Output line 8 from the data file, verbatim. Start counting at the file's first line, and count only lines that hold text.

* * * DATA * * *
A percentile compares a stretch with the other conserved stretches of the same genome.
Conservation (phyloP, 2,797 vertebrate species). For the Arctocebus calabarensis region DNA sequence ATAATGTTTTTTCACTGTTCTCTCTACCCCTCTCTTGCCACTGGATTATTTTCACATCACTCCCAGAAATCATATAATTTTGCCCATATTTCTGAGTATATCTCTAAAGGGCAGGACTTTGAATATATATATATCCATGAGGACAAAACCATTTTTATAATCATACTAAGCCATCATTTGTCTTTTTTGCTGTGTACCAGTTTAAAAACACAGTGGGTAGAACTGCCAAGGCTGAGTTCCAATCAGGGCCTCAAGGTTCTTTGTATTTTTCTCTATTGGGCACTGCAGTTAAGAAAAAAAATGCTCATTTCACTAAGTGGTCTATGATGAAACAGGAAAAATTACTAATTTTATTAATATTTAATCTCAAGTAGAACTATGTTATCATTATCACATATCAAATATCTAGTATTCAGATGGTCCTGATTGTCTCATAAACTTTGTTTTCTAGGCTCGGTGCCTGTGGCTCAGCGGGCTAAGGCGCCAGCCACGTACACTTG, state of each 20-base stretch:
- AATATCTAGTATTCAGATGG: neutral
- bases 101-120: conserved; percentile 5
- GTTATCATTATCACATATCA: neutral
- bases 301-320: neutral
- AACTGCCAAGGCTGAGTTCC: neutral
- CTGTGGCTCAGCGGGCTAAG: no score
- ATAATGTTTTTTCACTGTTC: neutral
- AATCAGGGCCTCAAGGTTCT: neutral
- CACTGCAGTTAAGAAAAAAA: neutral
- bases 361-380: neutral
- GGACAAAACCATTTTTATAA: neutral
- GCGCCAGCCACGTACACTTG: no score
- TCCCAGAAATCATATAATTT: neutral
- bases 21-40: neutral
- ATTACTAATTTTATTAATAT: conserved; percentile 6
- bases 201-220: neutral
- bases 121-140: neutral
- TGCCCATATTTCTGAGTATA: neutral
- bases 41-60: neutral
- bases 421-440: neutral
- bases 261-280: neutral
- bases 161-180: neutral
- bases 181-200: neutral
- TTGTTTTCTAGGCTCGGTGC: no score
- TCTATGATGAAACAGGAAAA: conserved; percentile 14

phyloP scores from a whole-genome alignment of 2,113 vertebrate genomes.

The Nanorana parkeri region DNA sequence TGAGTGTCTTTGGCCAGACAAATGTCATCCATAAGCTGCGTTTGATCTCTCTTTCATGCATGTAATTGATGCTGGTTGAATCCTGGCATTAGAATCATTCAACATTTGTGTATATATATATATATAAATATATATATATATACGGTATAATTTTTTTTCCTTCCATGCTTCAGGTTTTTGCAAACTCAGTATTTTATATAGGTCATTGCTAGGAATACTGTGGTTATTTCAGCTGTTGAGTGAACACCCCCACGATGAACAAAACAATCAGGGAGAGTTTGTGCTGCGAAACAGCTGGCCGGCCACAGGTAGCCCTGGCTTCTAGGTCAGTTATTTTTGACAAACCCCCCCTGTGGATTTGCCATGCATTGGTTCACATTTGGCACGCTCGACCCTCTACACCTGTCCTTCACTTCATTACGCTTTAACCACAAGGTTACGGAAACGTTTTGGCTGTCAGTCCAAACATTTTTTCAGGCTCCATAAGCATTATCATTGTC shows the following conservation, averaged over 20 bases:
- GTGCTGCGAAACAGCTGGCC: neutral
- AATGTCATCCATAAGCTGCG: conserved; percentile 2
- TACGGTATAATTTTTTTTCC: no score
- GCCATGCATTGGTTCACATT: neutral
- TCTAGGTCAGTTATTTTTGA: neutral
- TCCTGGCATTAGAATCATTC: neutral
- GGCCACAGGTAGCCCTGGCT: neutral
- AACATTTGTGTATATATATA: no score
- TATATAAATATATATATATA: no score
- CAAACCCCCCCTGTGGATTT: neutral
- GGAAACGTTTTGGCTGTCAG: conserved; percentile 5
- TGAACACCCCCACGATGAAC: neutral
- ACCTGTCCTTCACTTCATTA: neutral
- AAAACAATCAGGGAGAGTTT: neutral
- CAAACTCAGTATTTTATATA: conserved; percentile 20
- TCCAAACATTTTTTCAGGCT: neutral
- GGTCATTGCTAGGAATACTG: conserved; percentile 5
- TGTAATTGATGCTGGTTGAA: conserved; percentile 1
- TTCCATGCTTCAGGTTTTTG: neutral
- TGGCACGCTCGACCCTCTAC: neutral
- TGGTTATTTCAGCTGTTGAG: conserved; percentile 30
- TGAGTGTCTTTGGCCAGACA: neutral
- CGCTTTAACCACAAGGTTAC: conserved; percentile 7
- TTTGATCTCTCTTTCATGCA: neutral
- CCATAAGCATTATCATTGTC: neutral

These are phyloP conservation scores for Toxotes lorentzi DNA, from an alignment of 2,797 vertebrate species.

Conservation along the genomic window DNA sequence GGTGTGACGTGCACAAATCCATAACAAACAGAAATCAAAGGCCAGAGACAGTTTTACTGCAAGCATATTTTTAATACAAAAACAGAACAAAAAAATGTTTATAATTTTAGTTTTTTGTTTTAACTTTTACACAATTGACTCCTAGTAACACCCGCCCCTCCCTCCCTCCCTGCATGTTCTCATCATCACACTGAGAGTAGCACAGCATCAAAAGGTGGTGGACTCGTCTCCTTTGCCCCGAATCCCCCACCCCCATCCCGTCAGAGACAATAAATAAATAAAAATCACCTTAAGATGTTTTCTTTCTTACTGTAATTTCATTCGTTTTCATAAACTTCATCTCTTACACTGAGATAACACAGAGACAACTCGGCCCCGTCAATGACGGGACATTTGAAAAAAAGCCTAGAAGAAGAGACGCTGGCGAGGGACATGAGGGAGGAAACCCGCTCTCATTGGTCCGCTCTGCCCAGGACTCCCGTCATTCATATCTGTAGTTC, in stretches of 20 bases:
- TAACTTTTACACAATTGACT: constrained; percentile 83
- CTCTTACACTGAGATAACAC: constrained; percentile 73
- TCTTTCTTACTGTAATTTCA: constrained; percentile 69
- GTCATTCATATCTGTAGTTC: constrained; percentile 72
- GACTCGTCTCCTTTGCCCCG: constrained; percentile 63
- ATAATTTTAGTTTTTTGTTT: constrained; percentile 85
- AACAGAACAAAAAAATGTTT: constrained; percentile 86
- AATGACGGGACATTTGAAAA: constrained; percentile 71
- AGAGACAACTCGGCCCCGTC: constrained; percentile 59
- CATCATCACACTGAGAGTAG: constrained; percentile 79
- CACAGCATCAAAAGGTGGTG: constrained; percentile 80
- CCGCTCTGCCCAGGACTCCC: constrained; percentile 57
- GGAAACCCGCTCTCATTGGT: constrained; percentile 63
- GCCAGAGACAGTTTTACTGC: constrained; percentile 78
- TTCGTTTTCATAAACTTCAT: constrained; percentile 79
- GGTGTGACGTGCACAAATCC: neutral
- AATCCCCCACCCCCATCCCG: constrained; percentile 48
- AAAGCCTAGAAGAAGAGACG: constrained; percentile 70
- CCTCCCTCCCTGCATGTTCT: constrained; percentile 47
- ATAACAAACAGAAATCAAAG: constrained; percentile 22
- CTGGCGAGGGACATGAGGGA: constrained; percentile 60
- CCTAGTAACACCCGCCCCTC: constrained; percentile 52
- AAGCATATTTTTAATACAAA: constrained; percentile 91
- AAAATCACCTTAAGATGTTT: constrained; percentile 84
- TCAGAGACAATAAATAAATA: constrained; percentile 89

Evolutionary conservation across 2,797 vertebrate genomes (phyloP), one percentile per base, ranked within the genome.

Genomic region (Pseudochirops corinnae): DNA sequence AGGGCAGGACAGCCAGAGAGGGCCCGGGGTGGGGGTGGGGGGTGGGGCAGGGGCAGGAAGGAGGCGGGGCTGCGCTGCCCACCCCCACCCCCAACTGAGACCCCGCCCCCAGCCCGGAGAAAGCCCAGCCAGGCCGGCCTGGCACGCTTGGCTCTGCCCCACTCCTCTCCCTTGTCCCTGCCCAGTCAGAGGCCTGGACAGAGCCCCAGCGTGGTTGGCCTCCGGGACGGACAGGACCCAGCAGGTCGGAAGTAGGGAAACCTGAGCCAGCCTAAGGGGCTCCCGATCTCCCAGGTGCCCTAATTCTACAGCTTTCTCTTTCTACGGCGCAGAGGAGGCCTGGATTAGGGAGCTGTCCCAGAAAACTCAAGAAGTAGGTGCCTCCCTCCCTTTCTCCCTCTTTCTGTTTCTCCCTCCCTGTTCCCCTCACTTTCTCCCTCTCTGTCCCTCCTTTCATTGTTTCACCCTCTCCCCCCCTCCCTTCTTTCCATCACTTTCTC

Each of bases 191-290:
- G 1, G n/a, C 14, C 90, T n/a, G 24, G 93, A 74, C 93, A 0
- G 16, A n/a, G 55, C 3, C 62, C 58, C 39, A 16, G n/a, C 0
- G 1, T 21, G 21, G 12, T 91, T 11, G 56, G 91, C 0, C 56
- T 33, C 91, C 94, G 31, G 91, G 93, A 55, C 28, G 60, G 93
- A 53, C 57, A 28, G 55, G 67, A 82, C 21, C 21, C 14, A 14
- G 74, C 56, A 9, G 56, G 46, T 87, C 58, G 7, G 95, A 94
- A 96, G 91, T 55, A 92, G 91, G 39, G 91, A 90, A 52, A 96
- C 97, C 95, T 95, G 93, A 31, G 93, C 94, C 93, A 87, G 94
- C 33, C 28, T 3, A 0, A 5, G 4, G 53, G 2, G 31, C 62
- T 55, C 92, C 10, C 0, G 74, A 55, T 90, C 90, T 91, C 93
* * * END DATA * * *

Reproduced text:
- CTGTGGCTCAGCGGGCTAAG: no score